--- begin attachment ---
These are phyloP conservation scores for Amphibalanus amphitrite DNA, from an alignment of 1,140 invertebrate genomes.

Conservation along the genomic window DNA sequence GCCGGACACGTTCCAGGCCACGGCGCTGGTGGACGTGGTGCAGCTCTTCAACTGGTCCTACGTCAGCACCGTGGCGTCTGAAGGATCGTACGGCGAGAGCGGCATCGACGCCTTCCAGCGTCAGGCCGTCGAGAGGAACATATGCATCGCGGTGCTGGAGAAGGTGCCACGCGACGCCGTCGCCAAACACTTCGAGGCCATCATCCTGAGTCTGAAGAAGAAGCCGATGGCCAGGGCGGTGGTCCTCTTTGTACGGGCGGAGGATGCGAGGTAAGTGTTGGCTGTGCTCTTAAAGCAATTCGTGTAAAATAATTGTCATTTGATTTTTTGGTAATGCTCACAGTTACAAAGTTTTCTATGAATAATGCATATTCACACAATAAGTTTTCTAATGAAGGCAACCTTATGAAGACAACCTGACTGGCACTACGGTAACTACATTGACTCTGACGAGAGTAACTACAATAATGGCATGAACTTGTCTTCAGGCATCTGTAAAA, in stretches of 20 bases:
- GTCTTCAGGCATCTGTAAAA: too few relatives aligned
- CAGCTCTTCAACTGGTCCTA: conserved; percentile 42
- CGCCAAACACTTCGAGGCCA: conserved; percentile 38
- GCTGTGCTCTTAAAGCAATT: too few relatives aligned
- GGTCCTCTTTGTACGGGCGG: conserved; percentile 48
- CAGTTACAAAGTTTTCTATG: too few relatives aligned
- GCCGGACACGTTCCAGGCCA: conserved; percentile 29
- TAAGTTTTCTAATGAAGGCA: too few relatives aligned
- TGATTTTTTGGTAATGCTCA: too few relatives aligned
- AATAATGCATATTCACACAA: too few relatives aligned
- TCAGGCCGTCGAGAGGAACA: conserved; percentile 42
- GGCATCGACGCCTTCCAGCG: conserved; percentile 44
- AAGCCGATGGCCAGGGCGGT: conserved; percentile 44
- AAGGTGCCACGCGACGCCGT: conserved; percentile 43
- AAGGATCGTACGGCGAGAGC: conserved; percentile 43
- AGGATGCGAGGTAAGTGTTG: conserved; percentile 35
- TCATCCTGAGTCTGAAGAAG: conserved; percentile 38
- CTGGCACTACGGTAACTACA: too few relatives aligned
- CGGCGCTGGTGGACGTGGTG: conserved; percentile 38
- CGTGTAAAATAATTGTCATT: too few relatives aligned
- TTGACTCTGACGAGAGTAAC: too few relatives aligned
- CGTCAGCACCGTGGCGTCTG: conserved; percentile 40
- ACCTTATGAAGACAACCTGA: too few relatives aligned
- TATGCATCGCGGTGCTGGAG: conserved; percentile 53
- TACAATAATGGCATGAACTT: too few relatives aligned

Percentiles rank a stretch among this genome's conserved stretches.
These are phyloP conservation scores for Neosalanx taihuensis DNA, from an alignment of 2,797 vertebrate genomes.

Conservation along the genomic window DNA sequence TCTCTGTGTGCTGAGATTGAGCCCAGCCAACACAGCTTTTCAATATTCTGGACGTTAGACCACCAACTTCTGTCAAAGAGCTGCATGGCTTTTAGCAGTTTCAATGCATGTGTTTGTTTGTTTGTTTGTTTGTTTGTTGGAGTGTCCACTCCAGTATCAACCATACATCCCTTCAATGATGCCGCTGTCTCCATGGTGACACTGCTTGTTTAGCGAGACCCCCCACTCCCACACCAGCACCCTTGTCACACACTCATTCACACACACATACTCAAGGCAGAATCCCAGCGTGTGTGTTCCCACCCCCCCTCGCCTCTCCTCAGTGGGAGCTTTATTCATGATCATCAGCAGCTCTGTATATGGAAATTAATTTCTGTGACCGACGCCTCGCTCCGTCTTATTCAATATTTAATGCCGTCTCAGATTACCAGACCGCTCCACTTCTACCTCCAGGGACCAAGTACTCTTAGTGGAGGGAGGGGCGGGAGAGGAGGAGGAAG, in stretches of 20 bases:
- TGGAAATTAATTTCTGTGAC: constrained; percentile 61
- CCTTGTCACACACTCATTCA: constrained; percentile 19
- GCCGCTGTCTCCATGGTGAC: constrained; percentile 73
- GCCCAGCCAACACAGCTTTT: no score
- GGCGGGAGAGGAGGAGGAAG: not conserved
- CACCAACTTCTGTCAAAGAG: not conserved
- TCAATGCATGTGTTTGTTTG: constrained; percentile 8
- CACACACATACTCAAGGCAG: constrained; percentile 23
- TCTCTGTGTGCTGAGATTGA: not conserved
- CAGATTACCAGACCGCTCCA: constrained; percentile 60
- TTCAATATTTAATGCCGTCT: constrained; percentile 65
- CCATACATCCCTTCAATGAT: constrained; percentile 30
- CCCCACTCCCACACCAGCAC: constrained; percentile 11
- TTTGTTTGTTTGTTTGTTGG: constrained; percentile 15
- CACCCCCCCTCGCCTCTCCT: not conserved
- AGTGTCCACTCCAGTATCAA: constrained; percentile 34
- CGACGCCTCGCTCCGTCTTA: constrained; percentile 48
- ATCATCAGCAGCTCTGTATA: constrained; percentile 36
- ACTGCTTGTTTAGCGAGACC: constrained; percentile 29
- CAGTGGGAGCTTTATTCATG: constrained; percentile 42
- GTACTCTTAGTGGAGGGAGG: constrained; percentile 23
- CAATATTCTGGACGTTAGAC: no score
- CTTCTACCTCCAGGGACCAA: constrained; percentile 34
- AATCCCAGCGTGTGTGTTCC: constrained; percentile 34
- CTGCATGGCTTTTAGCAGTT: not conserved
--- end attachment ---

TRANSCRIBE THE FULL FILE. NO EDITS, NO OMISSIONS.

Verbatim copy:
These are phyloP conservation scores for Amphibalanus amphitrite DNA, from an alignment of 1,140 invertebrate genomes.

Conservation along the genomic window DNA sequence GCCGGACACGTTCCAGGCCACGGCGCTGGTGGACGTGGTGCAGCTCTTCAACTGGTCCTACGTCAGCACCGTGGCGTCTGAAGGATCGTACGGCGAGAGCGGCATCGACGCCTTCCAGCGTCAGGCCGTCGAGAGGAACATATGCATCGCGGTGCTGGAGAAGGTGCCACGCGACGCCGTCGCCAAACACTTCGAGGCCATCATCCTGAGTCTGAAGAAGAAGCCGATGGCCAGGGCGGTGGTCCTCTTTGTACGGGCGGAGGATGCGAGGTAAGTGTTGGCTGTGCTCTTAAAGCAATTCGTGTAAAATAATTGTCATTTGATTTTTTGGTAATGCTCACAGTTACAAAGTTTTCTATGAATAATGCATATTCACACAATAAGTTTTCTAATGAAGGCAACCTTATGAAGACAACCTGACTGGCACTACGGTAACTACATTGACTCTGACGAGAGTAACTACAATAATGGCATGAACTTGTCTTCAGGCATCTGTAAAA, in stretches of 20 bases:
- GTCTTCAGGCATCTGTAAAA: too few relatives aligned
- CAGCTCTTCAACTGGTCCTA: conserved; percentile 42
- CGCCAAACACTTCGAGGCCA: conserved; percentile 38
- GCTGTGCTCTTAAAGCAATT: too few relatives aligned
- GGTCCTCTTTGTACGGGCGG: conserved; percentile 48
- CAGTTACAAAGTTTTCTATG: too few relatives aligned
- GCCGGACACGTTCCAGGCCA: conserved; percentile 29
- TAAGTTTTCTAATGAAGGCA: too few relatives aligned
- TGATTTTTTGGTAATGCTCA: too few relatives aligned
- AATAATGCATATTCACACAA: too few relatives aligned
- TCAGGCCGTCGAGAGGAACA: conserved; percentile 42
- GGCATCGACGCCTTCCAGCG: conserved; percentile 44
- AAGCCGATGGCCAGGGCGGT: conserved; percentile 44
- AAGGTGCCACGCGACGCCGT: conserved; percentile 43
- AAGGATCGTACGGCGAGAGC: conserved; percentile 43
- AGGATGCGAGGTAAGTGTTG: conserved; percentile 35
- TCATCCTGAGTCTGAAGAAG: conserved; percentile 38
- CTGGCACTACGGTAACTACA: too few relatives aligned
- CGGCGCTGGTGGACGTGGTG: conserved; percentile 38
- CGTGTAAAATAATTGTCATT: too few relatives aligned
- TTGACTCTGACGAGAGTAAC: too few relatives aligned
- CGTCAGCACCGTGGCGTCTG: conserved; percentile 40
- ACCTTATGAAGACAACCTGA: too few relatives aligned
- TATGCATCGCGGTGCTGGAG: conserved; percentile 53
- TACAATAATGGCATGAACTT: too few relatives aligned

Percentiles rank a stretch among this genome's conserved stretches.
These are phyloP conservation scores for Neosalanx taihuensis DNA, from an alignment of 2,797 vertebrate genomes.

Conservation along the genomic window DNA sequence TCTCTGTGTGCTGAGATTGAGCCCAGCCAACACAGCTTTTCAATATTCTGGACGTTAGACCACCAACTTCTGTCAAAGAGCTGCATGGCTTTTAGCAGTTTCAATGCATGTGTTTGTTTGTTTGTTTGTTTGTTTGTTGGAGTGTCCACTCCAGTATCAACCATACATCCCTTCAATGATGCCGCTGTCTCCATGGTGACACTGCTTGTTTAGCGAGACCCCCCACTCCCACACCAGCACCCTTGTCACACACTCATTCACACACACATACTCAAGGCAGAATCCCAGCGTGTGTGTTCCCACCCCCCCTCGCCTCTCCTCAGTGGGAGCTTTATTCATGATCATCAGCAGCTCTGTATATGGAAATTAATTTCTGTGACCGACGCCTCGCTCCGTCTTATTCAATATTTAATGCCGTCTCAGATTACCAGACCGCTCCACTTCTACCTCCAGGGACCAAGTACTCTTAGTGGAGGGAGGGGCGGGAGAGGAGGAGGAAG, in stretches of 20 bases:
- TGGAAATTAATTTCTGTGAC: constrained; percentile 61
- CCTTGTCACACACTCATTCA: constrained; percentile 19
- GCCGCTGTCTCCATGGTGAC: constrained; percentile 73
- GCCCAGCCAACACAGCTTTT: no score
- GGCGGGAGAGGAGGAGGAAG: not conserved
- CACCAACTTCTGTCAAAGAG: not conserved
- TCAATGCATGTGTTTGTTTG: constrained; percentile 8
- CACACACATACTCAAGGCAG: constrained; percentile 23
- TCTCTGTGTGCTGAGATTGA: not conserved
- CAGATTACCAGACCGCTCCA: constrained; percentile 60
- TTCAATATTTAATGCCGTCT: constrained; percentile 65
- CCATACATCCCTTCAATGAT: constrained; percentile 30
- CCCCACTCCCACACCAGCAC: constrained; percentile 11
- TTTGTTTGTTTGTTTGTTGG: constrained; percentile 15
- CACCCCCCCTCGCCTCTCCT: not conserved
- AGTGTCCACTCCAGTATCAA: constrained; percentile 34
- CGACGCCTCGCTCCGTCTTA: constrained; percentile 48
- ATCATCAGCAGCTCTGTATA: constrained; percentile 36
- ACTGCTTGTTTAGCGAGACC: constrained; percentile 29
- CAGTGGGAGCTTTATTCATG: constrained; percentile 42
- GTACTCTTAGTGGAGGGAGG: constrained; percentile 23
- CAATATTCTGGACGTTAGAC: no score
- CTTCTACCTCCAGGGACCAA: constrained; percentile 34
- AATCCCAGCGTGTGTGTTCC: constrained; percentile 34
- CTGCATGGCTTTTAGCAGTT: not conserved